The offender, _____, had been living in Rockland but was forced to move when that county adopted a law prohibiting sex offenders from living near elementary schools (Show many any study, which says that a sex offender living near a school, day care or park, causes more sex crimes? It has nothing to do with it, NONE!).
In a court decision dated Jan. 22, state Supreme Court Justice William Kelly struck down the Rockland County law, saying it “impermissibly conflicts with the state enactments.” The lawsuit was brought by a sex offender who is an orthodox Jew and said he must live within walking distance of a synagogue.
Similar laws have been adopted elsewhere in the state, but many of those — including laws in Albany, Washington and Rensselaer counties — now are facing court challenges (And they will continue to face challenges, until you pass constitutional laws, which do not stomp on peoples rights!).
“’Not in my back yard’ residency restrictions are spreading unchecked through county, town and village ordinance books,” Kelly wrote. “Even without vigorous enforcement, the ordinances interfere with parole and probation officers’ efforts to find suitable housing for offenders.” (If not in your backyard, then who's?)
Currently, New York state law prohibits Level 3 (high-risk) sex offenders and offenders whose victims were under 18 and who are on parole or probation from living or going near “any school grounds … or any other facility or institution primarily used for the care or treatment of persons under the age of 18 while one or more … are present.” (So going near these zones, I can understand, but not being able to live XXXX feet near them, does nothing, except FORCED EXILE!)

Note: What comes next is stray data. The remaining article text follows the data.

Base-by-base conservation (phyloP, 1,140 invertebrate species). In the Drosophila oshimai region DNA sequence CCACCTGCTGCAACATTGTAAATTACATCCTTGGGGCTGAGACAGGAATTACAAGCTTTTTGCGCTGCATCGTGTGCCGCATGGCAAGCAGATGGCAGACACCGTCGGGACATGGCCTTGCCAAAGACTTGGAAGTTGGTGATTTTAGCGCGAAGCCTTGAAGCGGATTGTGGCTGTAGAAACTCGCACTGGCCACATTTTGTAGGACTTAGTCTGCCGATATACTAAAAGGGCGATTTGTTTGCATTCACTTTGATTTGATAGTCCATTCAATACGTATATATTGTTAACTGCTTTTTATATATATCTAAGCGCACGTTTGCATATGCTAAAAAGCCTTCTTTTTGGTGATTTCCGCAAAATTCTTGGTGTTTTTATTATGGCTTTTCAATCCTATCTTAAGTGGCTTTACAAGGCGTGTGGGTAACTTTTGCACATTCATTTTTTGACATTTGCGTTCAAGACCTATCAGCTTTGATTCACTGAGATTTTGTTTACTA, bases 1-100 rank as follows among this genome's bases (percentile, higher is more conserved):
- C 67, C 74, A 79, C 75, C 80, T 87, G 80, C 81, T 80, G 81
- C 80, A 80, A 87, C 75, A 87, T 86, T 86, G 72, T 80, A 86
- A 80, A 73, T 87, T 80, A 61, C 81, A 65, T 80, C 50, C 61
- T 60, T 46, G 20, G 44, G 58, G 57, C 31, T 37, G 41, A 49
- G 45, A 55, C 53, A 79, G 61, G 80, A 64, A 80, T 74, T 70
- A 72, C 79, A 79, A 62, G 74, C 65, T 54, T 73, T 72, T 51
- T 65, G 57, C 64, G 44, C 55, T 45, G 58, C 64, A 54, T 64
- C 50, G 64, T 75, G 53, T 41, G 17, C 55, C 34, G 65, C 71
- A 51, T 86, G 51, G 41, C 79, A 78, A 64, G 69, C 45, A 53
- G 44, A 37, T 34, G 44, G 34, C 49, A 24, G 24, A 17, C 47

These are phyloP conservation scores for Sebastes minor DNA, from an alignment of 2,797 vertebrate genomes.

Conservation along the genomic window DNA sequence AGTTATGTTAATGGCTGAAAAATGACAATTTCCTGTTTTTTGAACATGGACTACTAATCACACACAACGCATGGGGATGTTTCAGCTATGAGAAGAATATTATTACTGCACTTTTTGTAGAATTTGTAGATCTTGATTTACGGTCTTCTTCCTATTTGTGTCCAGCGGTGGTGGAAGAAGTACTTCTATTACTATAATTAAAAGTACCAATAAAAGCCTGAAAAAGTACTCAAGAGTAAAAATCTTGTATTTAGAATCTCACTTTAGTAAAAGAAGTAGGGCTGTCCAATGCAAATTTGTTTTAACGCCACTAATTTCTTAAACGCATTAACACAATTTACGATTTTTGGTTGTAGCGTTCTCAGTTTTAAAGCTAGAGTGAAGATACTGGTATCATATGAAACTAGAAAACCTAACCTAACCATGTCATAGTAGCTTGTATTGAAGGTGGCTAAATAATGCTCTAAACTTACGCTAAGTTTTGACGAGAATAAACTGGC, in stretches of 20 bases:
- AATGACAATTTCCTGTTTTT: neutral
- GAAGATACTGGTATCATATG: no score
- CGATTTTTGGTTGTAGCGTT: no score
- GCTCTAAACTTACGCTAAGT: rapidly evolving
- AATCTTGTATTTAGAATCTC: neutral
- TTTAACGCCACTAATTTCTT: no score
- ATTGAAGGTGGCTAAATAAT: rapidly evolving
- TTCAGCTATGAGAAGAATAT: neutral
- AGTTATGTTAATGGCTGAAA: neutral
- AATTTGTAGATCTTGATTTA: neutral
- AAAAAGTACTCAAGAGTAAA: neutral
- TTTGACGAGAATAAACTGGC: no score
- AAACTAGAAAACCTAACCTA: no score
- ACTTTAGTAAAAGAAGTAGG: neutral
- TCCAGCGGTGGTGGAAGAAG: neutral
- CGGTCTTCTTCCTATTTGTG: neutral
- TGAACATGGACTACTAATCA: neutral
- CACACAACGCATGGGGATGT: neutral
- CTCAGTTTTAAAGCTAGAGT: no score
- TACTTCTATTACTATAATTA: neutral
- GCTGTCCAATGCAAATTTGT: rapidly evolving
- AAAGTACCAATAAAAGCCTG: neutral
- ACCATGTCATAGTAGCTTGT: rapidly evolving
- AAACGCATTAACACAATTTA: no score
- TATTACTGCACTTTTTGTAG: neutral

According to the state Sex Offender Registry, there are 118 Level 2 and Level 3 registered sex offenders living in Ulster County. (So why don't you break that down further, how many are level 3? Hell, it doesn't even matter, studies show the residency restrictions has nothing to do with preventing crime or reducing recidivism. Only prevention and therapy will do that, yet you continue to ignore this aspect, why?)
What is Pro Bono?
By Edward A. Adams
More lawyers are donating more time to representing the poor for free, a study by the ABA Standing Committee on Pro Bono and Public Service has found. The report was issued today at the ABA Midyear Meeting in Boston.
The study found that 73 percent of attorneys provided some pro bono representation to persons of limited means, or organizations that represent such people, during the prior year. That’s up from 66 percent in a 2005 study conducted by the group.
Attorneys provided an average of 41 hours of pro bono work over the past year, up from 39 hours in 2005.
The study was based on interviews with a representative sample of 1,100 lawyers nationwide conducted in 2008. It has a statistical accuracy of plus or minus 3 percentage points.
The study found that 81 percent of lawyers in private practice provide some pro bono services, compared to just 43 percent of corporate counsel and 30 percent of lawyers working for government.